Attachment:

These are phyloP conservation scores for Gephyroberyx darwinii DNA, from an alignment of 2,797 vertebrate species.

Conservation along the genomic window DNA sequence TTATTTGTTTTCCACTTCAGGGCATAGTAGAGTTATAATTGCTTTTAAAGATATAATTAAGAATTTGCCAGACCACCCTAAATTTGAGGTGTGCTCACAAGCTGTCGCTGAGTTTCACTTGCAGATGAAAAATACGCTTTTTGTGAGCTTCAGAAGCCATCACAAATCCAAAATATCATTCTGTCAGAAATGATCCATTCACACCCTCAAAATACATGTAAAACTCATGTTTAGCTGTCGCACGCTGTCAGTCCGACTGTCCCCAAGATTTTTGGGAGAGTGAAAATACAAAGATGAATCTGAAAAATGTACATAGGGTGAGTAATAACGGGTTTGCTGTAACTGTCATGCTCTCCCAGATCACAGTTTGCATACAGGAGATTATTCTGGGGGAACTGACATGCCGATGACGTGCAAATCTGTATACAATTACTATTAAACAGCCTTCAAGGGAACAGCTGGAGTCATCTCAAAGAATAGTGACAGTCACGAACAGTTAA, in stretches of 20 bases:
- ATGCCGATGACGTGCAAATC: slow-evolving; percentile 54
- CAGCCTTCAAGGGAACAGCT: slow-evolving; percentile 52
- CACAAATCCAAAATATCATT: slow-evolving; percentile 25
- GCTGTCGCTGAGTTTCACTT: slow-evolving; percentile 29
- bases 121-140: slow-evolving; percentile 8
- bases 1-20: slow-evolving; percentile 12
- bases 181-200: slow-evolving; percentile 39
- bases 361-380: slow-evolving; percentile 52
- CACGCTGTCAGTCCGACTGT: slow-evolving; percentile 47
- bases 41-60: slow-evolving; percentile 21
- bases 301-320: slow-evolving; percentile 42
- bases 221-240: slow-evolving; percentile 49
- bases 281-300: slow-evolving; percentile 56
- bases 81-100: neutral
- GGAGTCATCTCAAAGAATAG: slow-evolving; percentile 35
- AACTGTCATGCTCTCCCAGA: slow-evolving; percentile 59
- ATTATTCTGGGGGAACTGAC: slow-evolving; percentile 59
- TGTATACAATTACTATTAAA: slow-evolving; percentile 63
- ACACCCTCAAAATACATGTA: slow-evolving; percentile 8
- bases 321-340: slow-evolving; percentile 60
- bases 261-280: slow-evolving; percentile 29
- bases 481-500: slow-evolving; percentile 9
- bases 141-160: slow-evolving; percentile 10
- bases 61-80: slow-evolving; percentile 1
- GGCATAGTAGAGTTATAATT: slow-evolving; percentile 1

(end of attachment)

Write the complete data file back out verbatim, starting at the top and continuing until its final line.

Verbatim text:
These are phyloP conservation scores for Gephyroberyx darwinii DNA, from an alignment of 2,797 vertebrate species.

Conservation along the genomic window DNA sequence TTATTTGTTTTCCACTTCAGGGCATAGTAGAGTTATAATTGCTTTTAAAGATATAATTAAGAATTTGCCAGACCACCCTAAATTTGAGGTGTGCTCACAAGCTGTCGCTGAGTTTCACTTGCAGATGAAAAATACGCTTTTTGTGAGCTTCAGAAGCCATCACAAATCCAAAATATCATTCTGTCAGAAATGATCCATTCACACCCTCAAAATACATGTAAAACTCATGTTTAGCTGTCGCACGCTGTCAGTCCGACTGTCCCCAAGATTTTTGGGAGAGTGAAAATACAAAGATGAATCTGAAAAATGTACATAGGGTGAGTAATAACGGGTTTGCTGTAACTGTCATGCTCTCCCAGATCACAGTTTGCATACAGGAGATTATTCTGGGGGAACTGACATGCCGATGACGTGCAAATCTGTATACAATTACTATTAAACAGCCTTCAAGGGAACAGCTGGAGTCATCTCAAAGAATAGTGACAGTCACGAACAGTTAA, in stretches of 20 bases:
- ATGCCGATGACGTGCAAATC: slow-evolving; percentile 54
- CAGCCTTCAAGGGAACAGCT: slow-evolving; percentile 52
- CACAAATCCAAAATATCATT: slow-evolving; percentile 25
- GCTGTCGCTGAGTTTCACTT: slow-evolving; percentile 29
- bases 121-140: slow-evolving; percentile 8
- bases 1-20: slow-evolving; percentile 12
- bases 181-200: slow-evolving; percentile 39
- bases 361-380: slow-evolving; percentile 52
- CACGCTGTCAGTCCGACTGT: slow-evolving; percentile 47
- bases 41-60: slow-evolving; percentile 21
- bases 301-320: slow-evolving; percentile 42
- bases 221-240: slow-evolving; percentile 49
- bases 281-300: slow-evolving; percentile 56
- bases 81-100: neutral
- GGAGTCATCTCAAAGAATAG: slow-evolving; percentile 35
- AACTGTCATGCTCTCCCAGA: slow-evolving; percentile 59
- ATTATTCTGGGGGAACTGAC: slow-evolving; percentile 59
- TGTATACAATTACTATTAAA: slow-evolving; percentile 63
- ACACCCTCAAAATACATGTA: slow-evolving; percentile 8
- bases 321-340: slow-evolving; percentile 60
- bases 261-280: slow-evolving; percentile 29
- bases 481-500: slow-evolving; percentile 9
- bases 141-160: slow-evolving; percentile 10
- bases 61-80: slow-evolving; percentile 1
- GGCATAGTAGAGTTATAATT: slow-evolving; percentile 1